Baby it’s cold down here

As we stepped off the plane in Punta Arenas last Thursday, we were greeted with a definite chill in the air.  Maybe not as cold as Canada, but definitely the coldest weather we have experienced so far. Daytime temperatures were in the mid-teens if the sun was out, probably closer to ten when it was cloudy. At night, it dipped below zero.  Is anybody feeling sorry for us yet?  I didn’t think so.

As we pulled up to our hostel, La Estancia, the peeling paint and faded sign did not exactly exude warmth and comfort.  On the inside, more peeling paint, worn out carpets and creaking floor boards gave us a sinking feeling.  But all this changed when we met Alejandro, or Alex, the hostel owner.  He warmly greeted us and made us feel so welcome. He helped us get oriented and even made all the arrangements for our tour to a penguin colony the next day (more about that in a separate posting).

Our spotless room was very large with three comfortable single beds (we pushed two together to make a king sized bed – luxury), all covered in thick blankets and down duvets.  We had a TV with English channels (unheard of to date) in our room in addition to WiFi. The towels were extra large and extra thick, another rare indulgence. Each room had newly installed heaters and the common areas were also heated; a must in this climate, but not a very common sight in Chile.  We had access to the kitchen, including a fridge.  To top it off, they served unlimited, extra large mugs of real, filtered coffee with breakfast.  We couldn’t remember the last time we had real coffee in a hostel.  Instant Nescafé is the South American favourite. All this to say, you can’t always judge a book by it’s cover.  All of a sudden, this old, worn out 1920′s era house felt warm and cozy like a comfy old pair of slippers.  It served as an excellent base from which to explore the area.

Punta Arenas is the largest city south of the 46th parallel south with a population greater than 154,000. The city is vibrant and modern.  In the summer (which is now) the city can get dangerously windy to the point where city officials put up ropes in the downtown area to assist with unique wind currents created by the buildings.  It was rather calm during the few days we were there with a mix of sun and cloud each day. When it was cloudy, it felt a lot like a day in late October in Ottawa….brrrrrr. Unlike Ottawa, we are enjoying very long days – it doesn’t get dark until about 10:45 at night and dawn begins around 4:30 in the morning.  It’s deceiving and a little disorienting at times.

We spent some time exploring the city, wandering around the harbour and malecon as well as the Plaza des Armas. The cemetery in Punta Arenas resembled the one we visited in Guayaquil, Ecuador and is similarly called the White City.  It was impressive.

Perfectly trimmed European Cypress trees stood like sentries in the city cemetery.

Tombs in the municipal cemetery which was founded in 1894.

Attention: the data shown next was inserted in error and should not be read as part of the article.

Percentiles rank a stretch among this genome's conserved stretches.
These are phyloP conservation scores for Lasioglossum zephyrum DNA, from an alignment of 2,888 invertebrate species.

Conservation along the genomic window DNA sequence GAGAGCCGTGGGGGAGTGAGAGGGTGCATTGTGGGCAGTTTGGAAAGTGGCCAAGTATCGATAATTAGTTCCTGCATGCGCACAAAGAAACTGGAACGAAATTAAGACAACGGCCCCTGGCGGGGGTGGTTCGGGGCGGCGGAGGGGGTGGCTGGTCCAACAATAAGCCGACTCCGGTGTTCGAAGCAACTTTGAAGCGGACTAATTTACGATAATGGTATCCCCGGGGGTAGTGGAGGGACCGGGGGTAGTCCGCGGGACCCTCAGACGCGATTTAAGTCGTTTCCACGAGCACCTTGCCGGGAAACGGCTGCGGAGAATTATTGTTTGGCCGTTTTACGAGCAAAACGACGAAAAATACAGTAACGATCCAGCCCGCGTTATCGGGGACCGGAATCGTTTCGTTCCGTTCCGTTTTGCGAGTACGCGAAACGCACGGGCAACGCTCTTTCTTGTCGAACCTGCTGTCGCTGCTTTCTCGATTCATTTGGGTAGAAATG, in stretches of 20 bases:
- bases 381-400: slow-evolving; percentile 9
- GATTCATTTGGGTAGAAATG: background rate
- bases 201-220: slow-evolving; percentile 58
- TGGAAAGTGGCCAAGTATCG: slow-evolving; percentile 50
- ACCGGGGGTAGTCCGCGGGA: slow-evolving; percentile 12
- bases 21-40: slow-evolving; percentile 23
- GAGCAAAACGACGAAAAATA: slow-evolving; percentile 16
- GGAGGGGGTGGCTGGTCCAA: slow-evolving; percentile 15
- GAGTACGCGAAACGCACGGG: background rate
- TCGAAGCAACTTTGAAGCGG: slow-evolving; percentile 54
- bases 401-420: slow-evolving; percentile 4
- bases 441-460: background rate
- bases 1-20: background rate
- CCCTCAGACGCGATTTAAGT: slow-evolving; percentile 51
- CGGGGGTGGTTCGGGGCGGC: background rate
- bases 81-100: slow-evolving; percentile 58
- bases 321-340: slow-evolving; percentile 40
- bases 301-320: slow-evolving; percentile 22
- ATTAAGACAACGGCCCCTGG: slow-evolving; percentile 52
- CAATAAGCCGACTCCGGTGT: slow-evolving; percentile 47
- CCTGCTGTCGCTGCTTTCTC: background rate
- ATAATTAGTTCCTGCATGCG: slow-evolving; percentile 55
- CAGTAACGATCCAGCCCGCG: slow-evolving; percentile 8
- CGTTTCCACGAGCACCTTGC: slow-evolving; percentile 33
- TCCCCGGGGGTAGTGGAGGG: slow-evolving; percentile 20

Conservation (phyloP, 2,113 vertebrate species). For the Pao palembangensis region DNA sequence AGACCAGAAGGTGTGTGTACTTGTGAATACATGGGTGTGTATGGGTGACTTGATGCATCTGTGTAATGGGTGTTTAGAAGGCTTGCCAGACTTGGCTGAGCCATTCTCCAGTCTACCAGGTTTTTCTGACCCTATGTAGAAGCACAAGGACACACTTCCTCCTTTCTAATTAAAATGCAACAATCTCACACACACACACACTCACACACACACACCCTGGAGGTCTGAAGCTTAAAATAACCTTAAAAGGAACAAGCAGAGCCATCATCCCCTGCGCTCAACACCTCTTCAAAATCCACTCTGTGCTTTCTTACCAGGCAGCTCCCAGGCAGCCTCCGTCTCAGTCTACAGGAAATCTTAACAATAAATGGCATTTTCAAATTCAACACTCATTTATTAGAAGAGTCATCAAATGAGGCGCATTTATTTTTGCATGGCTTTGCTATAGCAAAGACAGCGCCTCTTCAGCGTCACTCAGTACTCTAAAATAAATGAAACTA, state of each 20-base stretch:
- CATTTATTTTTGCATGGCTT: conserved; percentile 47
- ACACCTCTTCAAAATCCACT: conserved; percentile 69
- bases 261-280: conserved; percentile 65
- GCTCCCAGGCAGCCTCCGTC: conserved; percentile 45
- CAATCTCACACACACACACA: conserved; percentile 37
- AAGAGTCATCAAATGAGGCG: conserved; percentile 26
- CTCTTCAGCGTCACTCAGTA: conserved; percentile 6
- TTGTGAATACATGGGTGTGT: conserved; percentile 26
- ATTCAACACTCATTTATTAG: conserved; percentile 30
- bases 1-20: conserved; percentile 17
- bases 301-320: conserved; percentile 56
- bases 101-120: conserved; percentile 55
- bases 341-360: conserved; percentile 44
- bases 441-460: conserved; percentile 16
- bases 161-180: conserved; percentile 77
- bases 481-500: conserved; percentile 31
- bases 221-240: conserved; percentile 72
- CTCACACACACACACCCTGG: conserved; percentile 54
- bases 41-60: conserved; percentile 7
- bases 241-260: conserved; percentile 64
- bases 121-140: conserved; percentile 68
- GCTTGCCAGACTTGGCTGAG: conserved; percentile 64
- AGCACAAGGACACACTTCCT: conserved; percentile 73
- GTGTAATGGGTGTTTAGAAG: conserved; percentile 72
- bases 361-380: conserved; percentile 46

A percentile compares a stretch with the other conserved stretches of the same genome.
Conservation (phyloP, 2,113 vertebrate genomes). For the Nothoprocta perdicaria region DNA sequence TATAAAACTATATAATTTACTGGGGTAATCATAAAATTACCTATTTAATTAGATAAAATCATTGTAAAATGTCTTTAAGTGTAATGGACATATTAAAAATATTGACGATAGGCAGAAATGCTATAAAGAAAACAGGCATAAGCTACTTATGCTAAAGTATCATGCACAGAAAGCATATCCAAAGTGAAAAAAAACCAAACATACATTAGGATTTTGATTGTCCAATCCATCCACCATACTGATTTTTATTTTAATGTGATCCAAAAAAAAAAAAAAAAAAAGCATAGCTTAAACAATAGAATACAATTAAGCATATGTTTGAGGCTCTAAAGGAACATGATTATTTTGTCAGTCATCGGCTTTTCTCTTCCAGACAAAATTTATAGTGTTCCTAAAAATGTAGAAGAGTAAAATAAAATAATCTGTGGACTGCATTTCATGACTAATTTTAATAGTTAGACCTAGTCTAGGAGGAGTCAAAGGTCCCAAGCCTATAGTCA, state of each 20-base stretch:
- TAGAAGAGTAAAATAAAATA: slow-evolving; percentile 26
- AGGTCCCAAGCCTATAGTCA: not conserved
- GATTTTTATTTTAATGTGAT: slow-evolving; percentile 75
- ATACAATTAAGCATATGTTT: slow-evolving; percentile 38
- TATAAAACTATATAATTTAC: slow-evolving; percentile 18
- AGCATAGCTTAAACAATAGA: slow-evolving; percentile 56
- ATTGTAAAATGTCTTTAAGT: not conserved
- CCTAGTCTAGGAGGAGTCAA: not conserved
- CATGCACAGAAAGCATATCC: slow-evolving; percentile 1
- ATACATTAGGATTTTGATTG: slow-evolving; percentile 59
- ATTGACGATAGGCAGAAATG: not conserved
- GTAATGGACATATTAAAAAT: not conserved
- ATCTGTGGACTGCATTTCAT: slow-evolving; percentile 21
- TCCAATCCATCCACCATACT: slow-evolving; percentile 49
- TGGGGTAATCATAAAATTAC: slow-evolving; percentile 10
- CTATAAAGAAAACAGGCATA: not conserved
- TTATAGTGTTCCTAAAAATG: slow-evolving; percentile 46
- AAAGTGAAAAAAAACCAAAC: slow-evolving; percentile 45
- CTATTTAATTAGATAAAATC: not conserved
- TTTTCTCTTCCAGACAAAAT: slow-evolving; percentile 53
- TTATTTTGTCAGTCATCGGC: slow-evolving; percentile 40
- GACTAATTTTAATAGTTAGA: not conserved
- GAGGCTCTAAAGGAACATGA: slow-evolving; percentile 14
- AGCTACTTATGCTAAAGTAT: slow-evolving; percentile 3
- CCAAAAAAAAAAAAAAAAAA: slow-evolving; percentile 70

These European Cypress trees were perfectly manicured,
even though they were not always perfectly straight.

We were surprised to see flowers such as lupins and roses growing
abundantly everywhere around town – on the side of the road,
in people’s gardens as well as here in the cemetery. 

This old dock had seen better days but it made a
great perch for hundreds of seagulls.

Boats docked in the port.

A nautical monument in honor of the past.

As I walked along the old beams of this dock for a short distance
over the deepening sea,  
the strong wind sent ripples
along the surface of the water below making me a little

dizzy and wobbly, but I kept going and I didn’t fall in! 

Originally we had planned to stay in Punta Arenas for just a day to visit the penguin colony and then head north to Puerto Natales from where we would organize ourselves for our camping trip in Torres del Paine National Park.  Unfortunately, a forest fire has been burning in the park since just after Christmas. This has caused quite a raucous here in Chile since we are now in high season and that park attracts millions of tourist dollars at this time of year.  An Isreali tourist is being blamed (and charged) for starting the fire, an action he is vehemently denying.  This is serious stuff – the tourist has been detained and if found guilty will go to jail and be ordered to pay a fine.  Right now, part of the park has been re-opened but the fire continues to burn and fire fighters are still working day and night trying to put it out. We think it is still a precarious situation since any change in wind direction or strength could put the rest of the park, and tourists, in danger again.

So, we’ve decided to hold off on visiting the park, and go to Ushuaia, Argentina instead.  We will then circle back to Torress del Paine in a couple of weeks if the fire situation is resolved. At least we have the luxury of time on our side.

 

 

Category: Chile, South America
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